Payne contends that, under c. 64C, even since the 1953 and later amendments, a wholesaler, in computing his price, must add the Massachusetts excise to the 'manufacturer's invoice price' and then apply the prescribed percentage markups to the aggregate of these two items. Slate and the State Tax Commission, on the other hand, take the position that the wholesaler should add the excise after the application of his markup to the manufacturer's invoice price. Our own decisions furnish no definite answer to this controversy. See Commissioner of Corps. & Taxn. v. Ryan, 323 Mass. 154, 80 N.E.2d 471; Westerly Tobacco Co. v. Huberman, 333 Mass. 548, 132 N.E.2d 289; Harvey Payne, Inc. v. Slate Co., 342 Mass. 368, 370-371, 173 N.E.2d 285. Chapter 64C contains no provision defining the term, 'invoice cost.'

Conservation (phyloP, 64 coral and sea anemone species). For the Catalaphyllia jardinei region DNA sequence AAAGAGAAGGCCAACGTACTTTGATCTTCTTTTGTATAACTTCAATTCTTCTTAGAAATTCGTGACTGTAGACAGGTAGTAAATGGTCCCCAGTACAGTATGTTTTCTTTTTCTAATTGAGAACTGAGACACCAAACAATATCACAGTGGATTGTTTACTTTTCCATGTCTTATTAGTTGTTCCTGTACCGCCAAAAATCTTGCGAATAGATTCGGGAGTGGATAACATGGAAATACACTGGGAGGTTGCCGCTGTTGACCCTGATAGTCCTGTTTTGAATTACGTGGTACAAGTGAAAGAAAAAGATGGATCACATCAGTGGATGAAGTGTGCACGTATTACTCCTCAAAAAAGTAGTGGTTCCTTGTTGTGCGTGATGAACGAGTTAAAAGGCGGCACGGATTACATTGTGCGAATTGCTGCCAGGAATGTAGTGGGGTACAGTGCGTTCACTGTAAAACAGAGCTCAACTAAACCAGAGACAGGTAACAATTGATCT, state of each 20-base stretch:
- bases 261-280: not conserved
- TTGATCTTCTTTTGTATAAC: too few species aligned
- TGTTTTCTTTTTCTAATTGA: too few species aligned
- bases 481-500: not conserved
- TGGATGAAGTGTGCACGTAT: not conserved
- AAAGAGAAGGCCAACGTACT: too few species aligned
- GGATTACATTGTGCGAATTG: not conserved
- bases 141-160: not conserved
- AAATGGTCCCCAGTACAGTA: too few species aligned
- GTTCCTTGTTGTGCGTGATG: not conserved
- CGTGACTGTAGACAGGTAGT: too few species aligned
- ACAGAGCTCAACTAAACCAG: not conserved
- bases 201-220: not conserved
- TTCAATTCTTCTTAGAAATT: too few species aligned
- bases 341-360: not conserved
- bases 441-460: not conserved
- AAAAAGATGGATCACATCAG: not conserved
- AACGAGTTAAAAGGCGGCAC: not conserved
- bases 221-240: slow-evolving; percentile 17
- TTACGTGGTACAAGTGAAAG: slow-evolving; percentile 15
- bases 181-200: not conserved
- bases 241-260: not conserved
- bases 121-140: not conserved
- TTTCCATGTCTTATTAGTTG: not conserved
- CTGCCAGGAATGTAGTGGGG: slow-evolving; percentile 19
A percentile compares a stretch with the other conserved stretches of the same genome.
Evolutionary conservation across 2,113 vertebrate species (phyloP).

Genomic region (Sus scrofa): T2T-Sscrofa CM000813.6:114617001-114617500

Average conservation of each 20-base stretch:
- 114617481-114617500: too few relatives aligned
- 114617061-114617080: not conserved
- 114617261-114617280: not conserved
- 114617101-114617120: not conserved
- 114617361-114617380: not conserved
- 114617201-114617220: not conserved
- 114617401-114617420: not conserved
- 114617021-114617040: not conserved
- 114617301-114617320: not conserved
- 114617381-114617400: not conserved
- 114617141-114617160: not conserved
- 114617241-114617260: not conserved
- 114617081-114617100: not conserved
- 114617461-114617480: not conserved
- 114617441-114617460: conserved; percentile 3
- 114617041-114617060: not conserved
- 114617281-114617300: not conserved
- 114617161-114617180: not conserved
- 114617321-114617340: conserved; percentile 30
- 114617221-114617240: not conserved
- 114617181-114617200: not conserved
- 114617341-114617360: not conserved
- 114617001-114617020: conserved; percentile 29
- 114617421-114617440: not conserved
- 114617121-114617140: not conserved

We are dealing with a somewhat ambiguous statute, which has received at different times somewhat different administrative interpretations. One interpretation, as has been stated, antedated the 1953 reorganization of the department and the 1953 and later statutory amendments. The later interpretation has been oral only, except for the commission's brief filed before us, and has not been embodied in official regulations. There were significant statutory changes in 1953 and thereafter. We entertain doubts whether the early administrative action was consistent with the general structure of c. 64C. All these considerations lead us to feel that this is not a case where substantial weight can be given to administrative interpretation. See Allen v. Commissioner of Corps. & Taxn., 272 Mass. 502, 509, 172 N.E. 643, 70 A.L.R. 1299; Second Bank-State St. Trust Co. v. State Tax Commn., 337 Mass. 203, 211, 148 N.E.2d 647. 4 We do not regard as significant the failure of the Legislature to pass a bill clarifying the situation. See 1961 Senate Bill No. 375; 1961 House Journal, p. 1234; 1961 Senate Journal, p. 652; State Tax Commn. v. Gray, 340 Mass. 535, 541-542, 165 N.E.2d 404. Cf. Gordon v. State Tax Commn., 335 Mass. 431, 437, 140 N.E.2d 453.